On Feb. 5, my son Trayvon Martin would have been 22 years old. Just like every year, my family celebrated his birthday surrounded by friends and loved ones. And like every year since his death, I mourned my son, whose life was cut short by someone who decided to shoot first just because of the color of Trayvon’s skin.
Trayvon was only 17 years old when he was followed and killed by a stranger who believed he looked threatening. He was visiting with his father, walking home from the store, unarmed. He had just a packet of candy and a can of iced tea. This person killed my son for simply walking through his own neighborhood. He claimed that he was acting in self-defense, though Trayvon never approached him and he pursued my son before attacking him.
Our state’s laws allowed him to claim he was standing his ground, and it took the public crying out for police to even make an arrest. This is common in Stand Your Ground cases. The law is applied inconsistently and studies have found that it is difficult for police to enforce it. The American Bar Association found that Stand Your Ground laws can actually increase homicides, and that the policy carries an implicit bias against African Americans.
Trayvon was unarmed, like the majority of victims in these cases. Still, his killer was acquitted, and justice will never be served. He, and others like him, are free to continue shooting first knowing that the state may protect them if they simply claim self defense. Nothing will bring Trayvon back. He rests in power. But the justice my family and Trayvon deserved was lost.
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My life has changed completely since I lost my son. I fight everyday against senseless gun violence and a criminal-justice system that actively works against African Americans and fails to give justice to men and women who look like Trayvon. I dedicate my life to fighting against laws like Stand Your Ground so that more mothers don’t experience the pain I know all too well.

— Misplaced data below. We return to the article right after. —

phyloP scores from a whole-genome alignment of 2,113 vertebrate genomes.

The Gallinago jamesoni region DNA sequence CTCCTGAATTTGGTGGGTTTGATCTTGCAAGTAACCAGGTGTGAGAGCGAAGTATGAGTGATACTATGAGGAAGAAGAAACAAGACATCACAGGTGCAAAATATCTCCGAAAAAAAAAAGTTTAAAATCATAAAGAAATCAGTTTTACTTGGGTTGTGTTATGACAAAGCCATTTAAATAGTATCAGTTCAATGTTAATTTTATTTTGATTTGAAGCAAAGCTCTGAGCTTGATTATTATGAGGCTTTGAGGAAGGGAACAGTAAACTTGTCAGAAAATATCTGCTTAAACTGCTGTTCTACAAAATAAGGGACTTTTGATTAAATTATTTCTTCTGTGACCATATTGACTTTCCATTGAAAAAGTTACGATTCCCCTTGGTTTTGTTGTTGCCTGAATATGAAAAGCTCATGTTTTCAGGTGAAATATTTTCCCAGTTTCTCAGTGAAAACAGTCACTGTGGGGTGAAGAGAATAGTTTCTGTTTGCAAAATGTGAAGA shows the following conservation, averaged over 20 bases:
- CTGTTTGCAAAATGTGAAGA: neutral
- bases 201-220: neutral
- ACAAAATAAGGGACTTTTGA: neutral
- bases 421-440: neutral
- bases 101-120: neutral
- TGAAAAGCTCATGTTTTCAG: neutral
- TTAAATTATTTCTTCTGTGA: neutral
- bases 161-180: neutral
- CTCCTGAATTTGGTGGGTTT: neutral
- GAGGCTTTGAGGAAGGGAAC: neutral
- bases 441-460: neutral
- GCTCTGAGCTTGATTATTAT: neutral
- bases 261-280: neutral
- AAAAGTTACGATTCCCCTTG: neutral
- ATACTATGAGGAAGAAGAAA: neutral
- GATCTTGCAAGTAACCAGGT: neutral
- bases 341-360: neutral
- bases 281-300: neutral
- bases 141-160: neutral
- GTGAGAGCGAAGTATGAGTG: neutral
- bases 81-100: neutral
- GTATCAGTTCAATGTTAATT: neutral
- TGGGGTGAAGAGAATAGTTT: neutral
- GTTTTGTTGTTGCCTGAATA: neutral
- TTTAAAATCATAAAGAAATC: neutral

This year, the Florida Legislature is considering strengthening the Stand Your Ground law to shift the burden of proof from the defendant to the prosecutor. If this law passes, anyone who claims self defense will not be required to prove it. Instead, the prosecution will have to prove the defendant did not act in self defense. This will not make our communities safer. It will incentivize criminals to use deadly force and say they were standing their ground, knowing there is a good chance they will walk free.
Instead of looking at the countless cases like Trayvon’s in which victims, especially minorities, were pursued and shot, some legislators are making it even easier for people to use fatal force against innocent victims. This bill will make it easier for people with a shoot-first mentality to claim self defense. It will make it easier to racially profile young people like Trayvon. And it will make it easier for mothers like me to lose their children to senseless gun violence.
This isn’t about being pro- or anti-gun. It’s about education and responsible gun ownership. This is about striking down reckless and dangerous laws like Stand Your Ground that disproportionately victimize people of color and make our communities less safe. It’s about holding our elected officials accountable and making sure they are working to prevent more senseless deaths, not increase them by strengthening an already irresponsible policy that has been proven ineffective.
We cannot allow politicians to continue acting in the interests of lobbyists and corporate donors. Our representatives must not make laws based on campaign donations or special interests. They must look at the facts, listen to the families of countless victims, and do what is right. Just like I have a responsibility to keep fighting for Trayvon, they have the responsibility to defend our safety, our communities, and our families.
I implore the state Legislature to stop this bill and prevent my circle of grieving mothers from growing any wider. Stop putting our communities in danger and strike stand your ground from our state once and for all.
Sybrina Fulton is the founder of the Trayvon Martin Foundation and co-author of “Rest in Power: The Enduring Life of Trayvon Martin — A Parent’s Story.”